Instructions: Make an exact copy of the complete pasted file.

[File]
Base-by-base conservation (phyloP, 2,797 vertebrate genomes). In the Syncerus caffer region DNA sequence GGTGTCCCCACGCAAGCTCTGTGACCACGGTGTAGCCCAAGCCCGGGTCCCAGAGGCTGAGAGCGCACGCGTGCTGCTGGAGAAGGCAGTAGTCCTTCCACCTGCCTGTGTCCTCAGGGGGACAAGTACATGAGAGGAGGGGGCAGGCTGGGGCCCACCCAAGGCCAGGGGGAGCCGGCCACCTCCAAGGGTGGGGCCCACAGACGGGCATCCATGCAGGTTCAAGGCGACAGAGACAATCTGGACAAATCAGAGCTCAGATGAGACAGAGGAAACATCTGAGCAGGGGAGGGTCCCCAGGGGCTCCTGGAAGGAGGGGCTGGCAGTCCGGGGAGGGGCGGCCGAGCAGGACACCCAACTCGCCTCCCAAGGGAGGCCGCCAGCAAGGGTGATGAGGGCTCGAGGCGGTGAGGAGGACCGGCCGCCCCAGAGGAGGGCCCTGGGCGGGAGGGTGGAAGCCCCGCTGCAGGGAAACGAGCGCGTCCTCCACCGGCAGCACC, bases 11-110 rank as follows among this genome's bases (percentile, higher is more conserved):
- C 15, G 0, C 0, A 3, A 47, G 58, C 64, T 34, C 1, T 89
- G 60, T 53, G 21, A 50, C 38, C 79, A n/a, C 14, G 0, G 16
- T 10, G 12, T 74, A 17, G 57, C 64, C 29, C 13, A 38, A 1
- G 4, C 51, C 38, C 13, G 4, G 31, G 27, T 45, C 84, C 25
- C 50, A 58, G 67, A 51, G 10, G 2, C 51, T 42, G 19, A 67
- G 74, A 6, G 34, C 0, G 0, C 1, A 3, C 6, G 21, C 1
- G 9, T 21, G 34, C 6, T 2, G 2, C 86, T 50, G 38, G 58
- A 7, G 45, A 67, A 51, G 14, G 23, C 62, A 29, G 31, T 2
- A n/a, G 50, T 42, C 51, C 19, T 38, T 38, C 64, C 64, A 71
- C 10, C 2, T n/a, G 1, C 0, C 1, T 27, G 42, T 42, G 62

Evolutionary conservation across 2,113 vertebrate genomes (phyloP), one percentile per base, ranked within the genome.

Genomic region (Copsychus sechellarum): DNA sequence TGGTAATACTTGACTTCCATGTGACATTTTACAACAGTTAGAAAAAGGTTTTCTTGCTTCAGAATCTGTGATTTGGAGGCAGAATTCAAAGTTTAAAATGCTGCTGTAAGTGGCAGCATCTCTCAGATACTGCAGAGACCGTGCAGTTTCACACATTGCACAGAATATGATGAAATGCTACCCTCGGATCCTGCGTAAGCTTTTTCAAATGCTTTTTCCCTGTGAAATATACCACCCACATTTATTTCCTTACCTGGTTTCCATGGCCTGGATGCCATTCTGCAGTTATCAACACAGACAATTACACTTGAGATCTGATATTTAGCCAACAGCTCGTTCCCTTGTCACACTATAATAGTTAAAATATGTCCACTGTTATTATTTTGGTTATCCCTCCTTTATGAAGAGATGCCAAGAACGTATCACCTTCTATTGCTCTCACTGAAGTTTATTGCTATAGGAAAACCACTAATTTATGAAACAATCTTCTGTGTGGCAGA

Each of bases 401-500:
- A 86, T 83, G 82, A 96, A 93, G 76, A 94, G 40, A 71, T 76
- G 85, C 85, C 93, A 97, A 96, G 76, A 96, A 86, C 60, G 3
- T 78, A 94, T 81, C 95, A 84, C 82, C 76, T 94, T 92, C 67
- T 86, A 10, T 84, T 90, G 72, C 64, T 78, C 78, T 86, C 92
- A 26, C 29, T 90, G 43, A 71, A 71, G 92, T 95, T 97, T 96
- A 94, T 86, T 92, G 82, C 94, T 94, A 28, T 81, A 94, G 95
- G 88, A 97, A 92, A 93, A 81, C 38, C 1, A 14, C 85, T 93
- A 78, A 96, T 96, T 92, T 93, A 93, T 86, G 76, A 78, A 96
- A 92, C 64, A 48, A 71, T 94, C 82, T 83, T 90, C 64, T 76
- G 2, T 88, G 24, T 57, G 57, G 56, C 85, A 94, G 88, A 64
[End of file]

Base-by-base conservation (phyloP, 2,797 vertebrate genomes). In the Syncerus caffer region DNA sequence GGTGTCCCCACGCAAGCTCTGTGACCACGGTGTAGCCCAAGCCCGGGTCCCAGAGGCTGAGAGCGCACGCGTGCTGCTGGAGAAGGCAGTAGTCCTTCCACCTGCCTGTGTCCTCAGGGGGACAAGTACATGAGAGGAGGGGGCAGGCTGGGGCCCACCCAAGGCCAGGGGGAGCCGGCCACCTCCAAGGGTGGGGCCCACAGACGGGCATCCATGCAGGTTCAAGGCGACAGAGACAATCTGGACAAATCAGAGCTCAGATGAGACAGAGGAAACATCTGAGCAGGGGAGGGTCCCCAGGGGCTCCTGGAAGGAGGGGCTGGCAGTCCGGGGAGGGGCGGCCGAGCAGGACACCCAACTCGCCTCCCAAGGGAGGCCGCCAGCAAGGGTGATGAGGGCTCGAGGCGGTGAGGAGGACCGGCCGCCCCAGAGGAGGGCCCTGGGCGGGAGGGTGGAAGCCCCGCTGCAGGGAAACGAGCGCGTCCTCCACCGGCAGCACC, bases 11-110 rank as follows among this genome's bases (percentile, higher is more conserved):
- C 15, G 0, C 0, A 3, A 47, G 58, C 64, T 34, C 1, T 89
- G 60, T 53, G 21, A 50, C 38, C 79, A n/a, C 14, G 0, G 16
- T 10, G 12, T 74, A 17, G 57, C 64, C 29, C 13, A 38, A 1
- G 4, C 51, C 38, C 13, G 4, G 31, G 27, T 45, C 84, C 25
- C 50, A 58, G 67, A 51, G 10, G 2, C 51, T 42, G 19, A 67
- G 74, A 6, G 34, C 0, G 0, C 1, A 3, C 6, G 21, C 1
- G 9, T 21, G 34, C 6, T 2, G 2, C 86, T 50, G 38, G 58
- A 7, G 45, A 67, A 51, G 14, G 23, C 62, A 29, G 31, T 2
- A n/a, G 50, T 42, C 51, C 19, T 38, T 38, C 64, C 64, A 71
- C 10, C 2, T n/a, G 1, C 0, C 1, T 27, G 42, T 42, G 62

Evolutionary conservation across 2,113 vertebrate genomes (phyloP), one percentile per base, ranked within the genome.

Genomic region (Copsychus sechellarum): DNA sequence TGGTAATACTTGACTTCCATGTGACATTTTACAACAGTTAGAAAAAGGTTTTCTTGCTTCAGAATCTGTGATTTGGAGGCAGAATTCAAAGTTTAAAATGCTGCTGTAAGTGGCAGCATCTCTCAGATACTGCAGAGACCGTGCAGTTTCACACATTGCACAGAATATGATGAAATGCTACCCTCGGATCCTGCGTAAGCTTTTTCAAATGCTTTTTCCCTGTGAAATATACCACCCACATTTATTTCCTTACCTGGTTTCCATGGCCTGGATGCCATTCTGCAGTTATCAACACAGACAATTACACTTGAGATCTGATATTTAGCCAACAGCTCGTTCCCTTGTCACACTATAATAGTTAAAATATGTCCACTGTTATTATTTTGGTTATCCCTCCTTTATGAAGAGATGCCAAGAACGTATCACCTTCTATTGCTCTCACTGAAGTTTATTGCTATAGGAAAACCACTAATTTATGAAACAATCTTCTGTGTGGCAGA

Each of bases 401-500:
- A 86, T 83, G 82, A 96, A 93, G 76, A 94, G 40, A 71, T 76
- G 85, C 85, C 93, A 97, A 96, G 76, A 96, A 86, C 60, G 3
- T 78, A 94, T 81, C 95, A 84, C 82, C 76, T 94, T 92, C 67
- T 86, A 10, T 84, T 90, G 72, C 64, T 78, C 78, T 86, C 92
- A 26, C 29, T 90, G 43, A 71, A 71, G 92, T 95, T 97, T 96
- A 94, T 86, T 92, G 82, C 94, T 94, A 28, T 81, A 94, G 95
- G 88, A 97, A 92, A 93, A 81, C 38, C 1, A 14, C 85, T 93
- A 78, A 96, T 96, T 92, T 93, A 93, T 86, G 76, A 78, A 96
- A 92, C 64, A 48, A 71, T 94, C 82, T 83, T 90, C 64, T 76
- G 2, T 88, G 24, T 57, G 57, G 56, C 85, A 94, G 88, A 64